Hervé Falciani, a 40-year-old French-Italian citizen, was arrested in Barcelona in July 2012 after he arrived by boat from the port of Sète in France.
He was apprehended under an international warrant seeking his extradition to Switzerland, where he is wanted for violating banking secrecy laws.
He collected data on at least 24,000 customers of HSBC's Swiss subsidiaries from 2006 to 2008 while he worked in the bank's information technology development unit in Geneva.
He then passed on the information to French authorities.
The files, which were subsequently relayed by French investigators to their counterparts in the United States, Spain, Italy and several other European Union countries, led to a raft of prosecutions.
Falciano told daily newspaper El Pais that about a month before he fled to Spain, US justice officials who he was collaborating with from Paris warned him that his life was at risk.
"The United States warned me that it would be easy for someone to pay to try to kill me," he said, according to a report published on Sunday.
"I had to plan my escape carefully," Falciano said.
"I chose Spain knowing that I would go to jail and that Switzerland would ask for my extradition," he said.
"I had two options: start a new life in the United States or travel somewhere else to gain time," Falciano said.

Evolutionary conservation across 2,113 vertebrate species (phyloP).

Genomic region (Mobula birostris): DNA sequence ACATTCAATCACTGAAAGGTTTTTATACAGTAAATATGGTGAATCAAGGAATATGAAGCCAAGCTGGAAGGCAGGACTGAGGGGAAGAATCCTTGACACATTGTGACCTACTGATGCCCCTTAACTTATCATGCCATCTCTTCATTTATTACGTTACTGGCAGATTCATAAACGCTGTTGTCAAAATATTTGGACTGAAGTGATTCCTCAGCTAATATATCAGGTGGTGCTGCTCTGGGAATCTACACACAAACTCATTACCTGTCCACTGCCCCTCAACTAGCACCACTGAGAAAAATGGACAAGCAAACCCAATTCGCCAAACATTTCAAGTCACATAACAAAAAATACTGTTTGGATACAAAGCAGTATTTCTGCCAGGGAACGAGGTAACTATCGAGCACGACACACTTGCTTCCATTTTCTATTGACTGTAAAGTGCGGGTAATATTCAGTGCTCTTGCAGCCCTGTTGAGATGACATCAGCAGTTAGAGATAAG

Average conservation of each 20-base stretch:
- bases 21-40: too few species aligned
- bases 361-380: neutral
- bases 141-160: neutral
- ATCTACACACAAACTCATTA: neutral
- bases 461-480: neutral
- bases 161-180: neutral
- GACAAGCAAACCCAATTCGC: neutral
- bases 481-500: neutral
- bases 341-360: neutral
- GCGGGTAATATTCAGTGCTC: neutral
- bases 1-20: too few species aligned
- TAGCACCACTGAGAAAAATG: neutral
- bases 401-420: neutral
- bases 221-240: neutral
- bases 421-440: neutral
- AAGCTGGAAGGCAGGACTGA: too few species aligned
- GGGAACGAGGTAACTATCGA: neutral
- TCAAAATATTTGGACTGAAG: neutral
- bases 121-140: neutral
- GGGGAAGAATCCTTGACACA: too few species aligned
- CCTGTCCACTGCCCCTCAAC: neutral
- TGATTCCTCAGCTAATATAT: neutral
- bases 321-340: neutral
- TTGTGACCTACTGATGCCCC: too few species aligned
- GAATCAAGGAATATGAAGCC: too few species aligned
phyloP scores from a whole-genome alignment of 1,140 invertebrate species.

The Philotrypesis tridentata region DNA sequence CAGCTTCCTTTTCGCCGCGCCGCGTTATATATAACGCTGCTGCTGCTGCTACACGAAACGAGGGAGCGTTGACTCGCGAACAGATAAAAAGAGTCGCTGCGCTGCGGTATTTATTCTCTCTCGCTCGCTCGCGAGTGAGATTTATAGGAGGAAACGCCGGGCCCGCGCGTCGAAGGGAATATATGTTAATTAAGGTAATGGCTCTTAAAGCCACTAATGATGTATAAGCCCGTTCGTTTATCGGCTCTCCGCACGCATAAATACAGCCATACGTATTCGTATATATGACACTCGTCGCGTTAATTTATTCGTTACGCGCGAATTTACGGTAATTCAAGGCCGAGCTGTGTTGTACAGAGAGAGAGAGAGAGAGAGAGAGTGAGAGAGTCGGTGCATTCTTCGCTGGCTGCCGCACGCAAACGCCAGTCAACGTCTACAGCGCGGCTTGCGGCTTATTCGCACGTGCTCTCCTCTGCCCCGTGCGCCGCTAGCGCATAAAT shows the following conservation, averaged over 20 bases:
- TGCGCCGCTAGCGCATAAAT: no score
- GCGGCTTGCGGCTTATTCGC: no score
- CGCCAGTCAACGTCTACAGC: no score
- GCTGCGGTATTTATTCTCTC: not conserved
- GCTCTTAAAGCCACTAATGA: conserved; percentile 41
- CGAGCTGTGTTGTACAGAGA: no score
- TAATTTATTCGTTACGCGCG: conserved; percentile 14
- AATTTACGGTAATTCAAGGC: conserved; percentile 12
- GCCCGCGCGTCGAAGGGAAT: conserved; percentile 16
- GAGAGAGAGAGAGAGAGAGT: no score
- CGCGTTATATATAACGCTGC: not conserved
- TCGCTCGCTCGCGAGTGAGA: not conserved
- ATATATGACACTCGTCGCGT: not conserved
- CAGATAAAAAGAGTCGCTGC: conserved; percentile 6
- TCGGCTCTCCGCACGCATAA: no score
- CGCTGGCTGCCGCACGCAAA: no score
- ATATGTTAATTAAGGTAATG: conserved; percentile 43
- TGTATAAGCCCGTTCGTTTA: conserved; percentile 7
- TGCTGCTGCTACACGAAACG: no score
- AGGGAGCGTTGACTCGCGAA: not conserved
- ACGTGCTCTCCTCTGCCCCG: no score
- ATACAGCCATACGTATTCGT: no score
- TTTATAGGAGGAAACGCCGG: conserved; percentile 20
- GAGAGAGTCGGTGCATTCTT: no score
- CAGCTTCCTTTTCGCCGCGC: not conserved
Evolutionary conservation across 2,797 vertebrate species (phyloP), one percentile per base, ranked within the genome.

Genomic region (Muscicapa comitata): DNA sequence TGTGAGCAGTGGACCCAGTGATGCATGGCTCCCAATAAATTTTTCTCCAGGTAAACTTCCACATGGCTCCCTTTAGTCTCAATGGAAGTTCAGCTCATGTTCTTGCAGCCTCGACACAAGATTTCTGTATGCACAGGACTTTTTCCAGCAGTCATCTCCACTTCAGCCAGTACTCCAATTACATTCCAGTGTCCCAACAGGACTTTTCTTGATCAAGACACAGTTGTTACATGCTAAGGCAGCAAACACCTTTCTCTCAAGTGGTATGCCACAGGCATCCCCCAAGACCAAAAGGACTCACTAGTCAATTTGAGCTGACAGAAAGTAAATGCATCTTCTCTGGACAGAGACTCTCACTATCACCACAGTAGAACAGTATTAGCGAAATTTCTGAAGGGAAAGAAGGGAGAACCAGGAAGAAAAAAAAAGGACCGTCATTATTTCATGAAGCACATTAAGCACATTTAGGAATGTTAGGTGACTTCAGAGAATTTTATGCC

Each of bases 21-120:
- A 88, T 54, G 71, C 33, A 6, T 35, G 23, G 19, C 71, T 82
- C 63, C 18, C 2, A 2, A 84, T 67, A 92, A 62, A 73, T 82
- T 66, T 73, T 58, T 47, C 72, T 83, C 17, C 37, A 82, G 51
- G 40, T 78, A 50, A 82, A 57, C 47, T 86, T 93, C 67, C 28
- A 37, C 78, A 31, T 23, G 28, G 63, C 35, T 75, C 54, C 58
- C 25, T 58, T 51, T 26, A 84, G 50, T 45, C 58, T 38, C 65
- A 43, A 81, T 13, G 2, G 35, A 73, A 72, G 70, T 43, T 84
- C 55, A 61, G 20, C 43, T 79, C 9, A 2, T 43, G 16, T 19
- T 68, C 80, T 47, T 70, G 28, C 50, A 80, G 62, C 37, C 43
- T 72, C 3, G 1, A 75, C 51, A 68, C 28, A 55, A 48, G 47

"They told me that the only safe place in Europe would be Spain, which had used my information with success in important cases.
"They thought it would be very unlikely that Spain would approve my extradition to Switzerland."
Spanish prosecutors opposed Falciani's extradition to Switzerland during his court hearing on April 15th in Madrid.
The court is expected to give its decision in the coming weeks.
Falciani told the court in Madrid last week his intention was to raise the alarm about what was going on at the bank and denied he sought to sell the information as alleged by Swiss officials.
In December, Spain's High Court ordered Falciani's release from jail pending his extradition hearing after the Spanish authorities argued Falciani was cooperating with authorities in several European countries in investigations into tax evasion, money-laundering, corruption and terrorism financing.